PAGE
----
Mumbai: 3 years and Rs 6.5 cr later, BKC cycle track to go
Three years after the Mumbai Metropolitan Region Development Authority (MMRDA) spent big bucks and inaugurated the cycling track at Bandra-Kurla Complex (BKC), the agency is now preparing to dismantle a portion of it to make way for a dedicated bus lane.
Only the 1.5-km stretch on the main road, which will now be converted to a dedicated bus lane, was being maintained properly by the MMRDA
The project, which cost a whopping R6.48 crore, has been a complete failure with hardly anyone using the path for cycling. The 1.5-km patch of the southbound lane will now be taken apart for another project. Confirming the same, Metropolitan Commissioner UPS Madan said, “We have plans to start a dedicated bus lane service from MTNL junction in BKC up to Kalanagar signal. For that, we may have to remove the portion of the track on BKC Road.”
It is only this portion on the main road — which will now be dismantled — that has been kept in good shape. As for the rest of the 13-km-long path on the internal roads, the stretches are so shoddily maintained that hardly anybody uses it.
The rest of the track, on internal roads, is covered with mud, causing cyclists to slip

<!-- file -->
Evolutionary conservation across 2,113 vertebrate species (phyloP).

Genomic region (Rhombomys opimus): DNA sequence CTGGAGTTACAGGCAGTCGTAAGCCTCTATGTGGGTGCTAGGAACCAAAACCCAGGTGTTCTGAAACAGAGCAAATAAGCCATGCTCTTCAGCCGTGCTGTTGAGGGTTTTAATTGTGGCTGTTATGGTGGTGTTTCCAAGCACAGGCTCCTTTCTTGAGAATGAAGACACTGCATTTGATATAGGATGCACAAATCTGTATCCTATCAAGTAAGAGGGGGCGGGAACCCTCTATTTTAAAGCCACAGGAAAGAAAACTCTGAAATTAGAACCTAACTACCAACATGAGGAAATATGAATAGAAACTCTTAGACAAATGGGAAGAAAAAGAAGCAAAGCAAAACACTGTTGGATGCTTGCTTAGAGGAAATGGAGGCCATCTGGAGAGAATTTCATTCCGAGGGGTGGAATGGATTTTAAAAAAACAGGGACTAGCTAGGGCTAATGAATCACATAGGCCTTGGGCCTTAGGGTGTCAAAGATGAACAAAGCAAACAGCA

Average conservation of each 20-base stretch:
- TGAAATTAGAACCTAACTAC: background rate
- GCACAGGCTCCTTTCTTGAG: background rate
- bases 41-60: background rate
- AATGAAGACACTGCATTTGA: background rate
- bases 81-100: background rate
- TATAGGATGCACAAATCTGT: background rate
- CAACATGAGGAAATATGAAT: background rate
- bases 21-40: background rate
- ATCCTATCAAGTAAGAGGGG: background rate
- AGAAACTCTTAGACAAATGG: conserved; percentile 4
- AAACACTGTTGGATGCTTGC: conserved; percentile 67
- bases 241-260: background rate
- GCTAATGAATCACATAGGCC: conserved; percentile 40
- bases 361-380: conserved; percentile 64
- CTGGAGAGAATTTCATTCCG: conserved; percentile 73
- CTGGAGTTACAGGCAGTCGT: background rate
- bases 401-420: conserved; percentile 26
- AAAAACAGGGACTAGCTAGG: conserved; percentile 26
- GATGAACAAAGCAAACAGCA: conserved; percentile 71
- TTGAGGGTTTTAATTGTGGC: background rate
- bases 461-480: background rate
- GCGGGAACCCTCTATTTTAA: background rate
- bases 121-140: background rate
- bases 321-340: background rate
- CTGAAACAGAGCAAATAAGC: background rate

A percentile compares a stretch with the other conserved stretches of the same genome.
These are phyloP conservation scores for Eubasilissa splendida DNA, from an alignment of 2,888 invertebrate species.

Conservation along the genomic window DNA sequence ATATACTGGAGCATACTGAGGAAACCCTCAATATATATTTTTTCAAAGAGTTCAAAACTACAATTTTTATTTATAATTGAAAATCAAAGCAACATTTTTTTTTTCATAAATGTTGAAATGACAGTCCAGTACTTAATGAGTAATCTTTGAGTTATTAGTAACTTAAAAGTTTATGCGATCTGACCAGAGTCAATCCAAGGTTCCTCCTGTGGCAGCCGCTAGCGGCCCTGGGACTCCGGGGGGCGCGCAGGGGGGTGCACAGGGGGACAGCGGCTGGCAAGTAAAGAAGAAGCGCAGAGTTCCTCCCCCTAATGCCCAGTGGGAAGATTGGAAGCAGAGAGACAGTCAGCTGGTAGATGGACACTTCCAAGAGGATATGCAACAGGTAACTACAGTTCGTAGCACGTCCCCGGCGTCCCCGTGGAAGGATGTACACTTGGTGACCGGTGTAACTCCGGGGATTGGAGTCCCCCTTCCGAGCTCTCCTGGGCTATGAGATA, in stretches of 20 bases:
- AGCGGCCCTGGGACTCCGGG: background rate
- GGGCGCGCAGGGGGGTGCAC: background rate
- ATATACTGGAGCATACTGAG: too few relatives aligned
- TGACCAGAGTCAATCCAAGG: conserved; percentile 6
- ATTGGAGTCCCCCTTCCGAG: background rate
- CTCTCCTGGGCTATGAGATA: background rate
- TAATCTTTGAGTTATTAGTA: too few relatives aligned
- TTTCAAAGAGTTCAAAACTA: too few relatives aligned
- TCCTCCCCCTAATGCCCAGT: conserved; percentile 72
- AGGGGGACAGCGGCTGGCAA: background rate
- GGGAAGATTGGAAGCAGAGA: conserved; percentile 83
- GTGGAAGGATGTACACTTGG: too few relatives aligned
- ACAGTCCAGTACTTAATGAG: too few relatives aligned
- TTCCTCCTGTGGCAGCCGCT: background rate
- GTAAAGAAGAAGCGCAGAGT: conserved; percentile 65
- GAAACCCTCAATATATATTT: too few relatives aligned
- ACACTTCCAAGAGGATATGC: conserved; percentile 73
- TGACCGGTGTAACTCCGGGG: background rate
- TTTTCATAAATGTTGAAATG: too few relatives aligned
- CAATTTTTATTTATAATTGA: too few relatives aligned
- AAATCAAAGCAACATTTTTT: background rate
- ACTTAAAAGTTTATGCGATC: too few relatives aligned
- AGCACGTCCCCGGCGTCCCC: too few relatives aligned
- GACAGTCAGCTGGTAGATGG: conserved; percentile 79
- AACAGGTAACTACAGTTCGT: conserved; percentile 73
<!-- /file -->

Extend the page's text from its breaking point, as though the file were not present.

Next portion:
mid-day paid a visit to the entire track and found it scattered with mud. At one spot, we encountered a rare event — a cyclist using the track, but the man lost his balance and fell due to the mud. At another spot, there was an open manhole.
A senior MMRDA official confessed on the condition that he would not be named, “It was a wrong decision to construct a cycling track in BKC. It wasn’t required at all, since people here hardly use bicycles.” The project was the brainchild of then Additional Metropolitan Commissioner SVR Srinivas; he is now additional municipal commissioner at the BMC.
An open manhole in the middle doesn’t make for a good cycling trip either. Pics/Satyajit Desai
mid-day has, in the past, reported on how public funds were blown up for the project. Former MMRDA Commissioner Rahul Asthana had called the project ‘nonsense’. Soon after the track’s opening, this paper had highlighted how the CM had opened an incomplete track (‘Mr CM, see what you inaugurated’, April 29, 2011). A subsequent report had highlighted that no feasibility study had been conducted before embarking on such a huge expenditure (‘RTI: No survey done for R6.5-crore BKC cycle track’, January 2, 2012). The applicant who had filed an RTI query in the matter had accused officials of having ulterior motives behind granting the project to the contractor.